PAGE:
Captain Tom Moore: Record-breaking NHS fundraiser dies aged 100

Captain Tom Moore: Record-breaking NHS fundraiser dies aged 100

WWII veteran raised more than £30 million for NHS in first wave of coronavirus pandemic

Kate Ng
Tuesday 02 February 2021 23:41
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Captain Tom Moore, who captured Britain’s heart as he raised more than £30 million for the NHS last year, has died at the age of 100.

The centenarian was admitted to Bedford hospital on 31 January, a week after he tested positive for Covid-19, following treatment for pneumonia.

His daughters, Hannah and Lucy, said in a statement that, “It is with great sadness that we announce the death of our dear father, Captain Sir Tom Moore.

"We are so grateful that we were with him during the last hours of his life; Hannah, Benjie and Georgia by his bedside and Lucy on FaceTime. We spent hours chatting to him, reminiscing about our childhood and our wonderful mother. We shared laughter and tears together.

"The last year of our father's life was nothing short of remarkable. He was rejuvenated and experienced things he'd only ever dreamed of."

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Captain Tom, a WWII veteran, became the nation’s sweetheart after he set an initial goal of raising £1,000 by his 100th birthday in April 2020 by walking around his garden in Maston Moretaine, Bedfordshire, with a walking frame.

He went on to raise around £33 million for the NHS, breaking two Guinness world records. He was also knighted by Queen Elizabeth and became the oldest artist to claim a UK No 1 single for his cover of You’ll Never Walk Alone with Michael Ball and the NHS Voices of Care choir.

The Queen and prime minister were among hundreds of thousands of people who paid tributes to the hero almost within minutes of the announcement of his passing.

The Royal Family’s Twitter account said: "The Queen is sending a private message of condolence to the family of Captain Sir Tom Moore. 

“Her Majesty very much enjoyed meeting Captain Sir Tom and his family at Windsor last year. Her thoughts and those of the Royal Family are with them."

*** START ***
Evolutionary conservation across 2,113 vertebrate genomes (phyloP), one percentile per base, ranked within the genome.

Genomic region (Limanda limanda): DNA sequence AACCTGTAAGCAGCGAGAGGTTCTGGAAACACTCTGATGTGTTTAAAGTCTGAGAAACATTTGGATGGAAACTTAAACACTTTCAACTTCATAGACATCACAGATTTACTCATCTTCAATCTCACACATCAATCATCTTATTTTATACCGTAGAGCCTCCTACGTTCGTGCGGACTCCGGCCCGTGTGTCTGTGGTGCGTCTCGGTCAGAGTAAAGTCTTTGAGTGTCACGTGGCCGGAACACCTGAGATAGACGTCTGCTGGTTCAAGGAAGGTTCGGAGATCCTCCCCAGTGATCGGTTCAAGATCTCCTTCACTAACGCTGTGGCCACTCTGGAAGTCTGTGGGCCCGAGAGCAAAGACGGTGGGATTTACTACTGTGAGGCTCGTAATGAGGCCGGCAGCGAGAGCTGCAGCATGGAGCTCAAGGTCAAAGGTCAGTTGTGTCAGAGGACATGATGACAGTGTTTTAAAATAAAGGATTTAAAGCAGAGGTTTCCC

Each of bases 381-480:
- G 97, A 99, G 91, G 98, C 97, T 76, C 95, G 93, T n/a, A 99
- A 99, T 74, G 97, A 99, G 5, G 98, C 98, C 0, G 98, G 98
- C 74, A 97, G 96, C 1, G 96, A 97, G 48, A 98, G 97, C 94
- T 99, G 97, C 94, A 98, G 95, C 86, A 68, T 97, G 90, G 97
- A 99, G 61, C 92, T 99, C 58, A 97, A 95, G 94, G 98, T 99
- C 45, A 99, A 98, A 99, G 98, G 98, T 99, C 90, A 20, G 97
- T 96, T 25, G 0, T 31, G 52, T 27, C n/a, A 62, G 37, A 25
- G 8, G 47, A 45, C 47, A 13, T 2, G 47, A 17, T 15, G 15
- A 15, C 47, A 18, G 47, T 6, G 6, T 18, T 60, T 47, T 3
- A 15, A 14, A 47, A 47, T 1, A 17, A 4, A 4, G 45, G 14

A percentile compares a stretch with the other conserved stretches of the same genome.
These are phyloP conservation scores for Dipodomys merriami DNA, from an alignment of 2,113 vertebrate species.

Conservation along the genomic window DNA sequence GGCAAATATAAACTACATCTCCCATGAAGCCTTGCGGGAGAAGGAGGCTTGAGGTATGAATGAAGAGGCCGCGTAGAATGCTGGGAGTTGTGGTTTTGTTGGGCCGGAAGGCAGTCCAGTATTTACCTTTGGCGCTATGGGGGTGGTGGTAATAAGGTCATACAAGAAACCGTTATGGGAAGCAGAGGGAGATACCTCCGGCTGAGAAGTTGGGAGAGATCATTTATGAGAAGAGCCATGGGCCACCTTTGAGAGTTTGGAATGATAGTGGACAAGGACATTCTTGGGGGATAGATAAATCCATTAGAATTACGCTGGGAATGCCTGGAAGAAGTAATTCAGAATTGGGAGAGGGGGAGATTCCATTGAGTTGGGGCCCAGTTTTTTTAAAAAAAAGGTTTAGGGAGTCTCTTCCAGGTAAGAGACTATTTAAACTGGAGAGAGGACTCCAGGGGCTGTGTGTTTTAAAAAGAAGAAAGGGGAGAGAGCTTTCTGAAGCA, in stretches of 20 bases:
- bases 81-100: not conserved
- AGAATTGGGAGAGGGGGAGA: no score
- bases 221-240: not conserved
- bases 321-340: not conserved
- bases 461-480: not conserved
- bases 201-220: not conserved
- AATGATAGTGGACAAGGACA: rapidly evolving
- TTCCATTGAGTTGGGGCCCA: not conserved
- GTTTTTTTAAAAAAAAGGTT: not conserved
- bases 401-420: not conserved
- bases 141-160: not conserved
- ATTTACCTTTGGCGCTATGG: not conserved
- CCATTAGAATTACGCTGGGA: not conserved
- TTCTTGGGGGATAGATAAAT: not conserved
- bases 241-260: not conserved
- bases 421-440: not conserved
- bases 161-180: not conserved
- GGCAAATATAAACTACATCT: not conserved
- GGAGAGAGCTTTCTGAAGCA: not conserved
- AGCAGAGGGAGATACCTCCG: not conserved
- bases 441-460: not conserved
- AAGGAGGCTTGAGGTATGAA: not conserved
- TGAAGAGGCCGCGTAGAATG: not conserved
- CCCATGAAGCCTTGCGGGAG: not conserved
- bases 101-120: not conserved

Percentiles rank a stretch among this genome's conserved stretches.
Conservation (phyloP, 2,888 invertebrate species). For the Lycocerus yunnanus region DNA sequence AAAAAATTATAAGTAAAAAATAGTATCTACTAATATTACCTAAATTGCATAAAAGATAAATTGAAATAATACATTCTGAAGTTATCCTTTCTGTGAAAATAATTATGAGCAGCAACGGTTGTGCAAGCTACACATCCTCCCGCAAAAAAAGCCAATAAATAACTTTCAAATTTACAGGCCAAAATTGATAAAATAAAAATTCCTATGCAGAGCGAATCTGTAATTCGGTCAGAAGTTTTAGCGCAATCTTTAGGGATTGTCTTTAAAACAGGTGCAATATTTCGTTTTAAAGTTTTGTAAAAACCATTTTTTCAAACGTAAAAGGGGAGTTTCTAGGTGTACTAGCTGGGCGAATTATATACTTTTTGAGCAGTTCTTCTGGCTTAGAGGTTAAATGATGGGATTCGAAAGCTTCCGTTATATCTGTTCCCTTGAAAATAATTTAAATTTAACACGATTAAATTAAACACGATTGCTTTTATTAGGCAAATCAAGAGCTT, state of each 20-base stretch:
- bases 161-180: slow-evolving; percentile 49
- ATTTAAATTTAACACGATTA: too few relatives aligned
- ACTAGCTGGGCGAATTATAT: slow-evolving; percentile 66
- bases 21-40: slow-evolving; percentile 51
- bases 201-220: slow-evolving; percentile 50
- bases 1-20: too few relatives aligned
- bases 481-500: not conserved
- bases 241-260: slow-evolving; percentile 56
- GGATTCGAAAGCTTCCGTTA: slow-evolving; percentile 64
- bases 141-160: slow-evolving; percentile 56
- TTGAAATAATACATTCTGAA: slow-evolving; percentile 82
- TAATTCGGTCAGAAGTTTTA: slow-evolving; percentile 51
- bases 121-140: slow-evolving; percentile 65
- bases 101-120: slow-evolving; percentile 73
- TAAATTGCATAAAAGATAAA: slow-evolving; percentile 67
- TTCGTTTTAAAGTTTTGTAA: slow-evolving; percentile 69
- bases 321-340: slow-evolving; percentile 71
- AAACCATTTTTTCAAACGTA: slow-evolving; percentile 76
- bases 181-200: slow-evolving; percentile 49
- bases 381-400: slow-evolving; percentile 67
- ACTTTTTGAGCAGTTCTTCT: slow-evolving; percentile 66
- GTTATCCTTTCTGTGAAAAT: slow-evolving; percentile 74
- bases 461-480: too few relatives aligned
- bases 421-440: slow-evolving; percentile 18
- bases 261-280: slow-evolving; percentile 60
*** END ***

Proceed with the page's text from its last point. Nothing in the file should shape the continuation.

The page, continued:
Boris Johnson labelled him a “hero in the truest sense of the word”.

The prime minister said: "In the dark days of the Second World War he fought for freedom and in the face of this country's deepest post war crisis he united us all, he cheered us all up, and he embodied the triumph of the human spirit.  

"It is quite astonishing that at the age of 100 he raised more than £32 million for the NHS, and so gave countless others their own chance to thank the extraordinary men and women who have protected us through the pandemic.

"He became not just a national inspiration but a beacon of hope for the world. Our thoughts are with his daughter Hannah and all his family. "

Health Secretary Matt Hancock said: “I'm so sorry to hear that Captain Tom has passed away in hospital. He was a great British hero that showed the best of our country."

Chancellor Rishi Sunak wrote: "A proud Yorkshire man. A dedicated Army Officer. A tireless fundraiser. And above all, an inspiration to us all. Rest in peace Captain Tom."

Sir Kier Starmer said Britian had “lost a hero.”

In a tweet, the Labour leader added: “Captain Tom Moore put others first at a time of national crisis and was a beacon of hope for millions.”

He also received praise from across the Atlantic, with a statement published by US president Joe Biden’s White House to Twitter stating: “We join the United Kingdom and the world in honouring the memory of Captain Sir Tom Moore, who inspired millions through his life and his actions.”

Among those paying their condolences were sporting icons and pop stars alike.

Louis Tomlinson, from the boy band One Direction, said: “A truly remarkable man who's message lives on as inspiration for us all to do more whatever our situation.”

David Beckham, who met the campaigner last year, added: "When our country and our world was struggling you gave us hope, put a smile on our faces and made us believe that tomorrow would be a good day. Rest in Peace Sir Tom."

Before his death on Tuesday, Captain Tom had already received hundreds of thousands of “get well” messages, including from prime minister Boris Johnson, the director-general of the World Health Organisation, the British army and the England football team.

Mr Johnson said on 1 February that he spoke to Captain Tom’s family after it was revealed he had been admitted to hospital and called him “an inspiration to everybody in this country during this pandemic”.

Captain Tom had not yet received a Covid-19 vaccine before he fell ill because of medication he had been taking for pneumonia. In December, he had travelled to Barbados on vacation with his family after British Airways paid for his flight.

Born in Keighley, West Yorkshire, in 1920, he joined the military in 1940 and became a member of the Royal Armoured Corps in 1941. He went on to serve in India, and then in Arakan in Myanmar, where he survived Dengue fever before returning to the UK in 1945.

His record-breaking fundraising went towards charity organisation NHS Charities Together, which said the money has helped patients, their families and carers during their most isolated and stressful moments throughout the pandemic.

A significant proportion of donations that went into the Urgent Covid-19 Appeal came from Captain Tom’s fundraising efforts, and was a key part of the initial tranche of funding which helped meet urgent needs on the ground during the first wave of coronavirus infections.

Captain Tom is survived by his daughters Hannah and Lucy, and four grandchildren.

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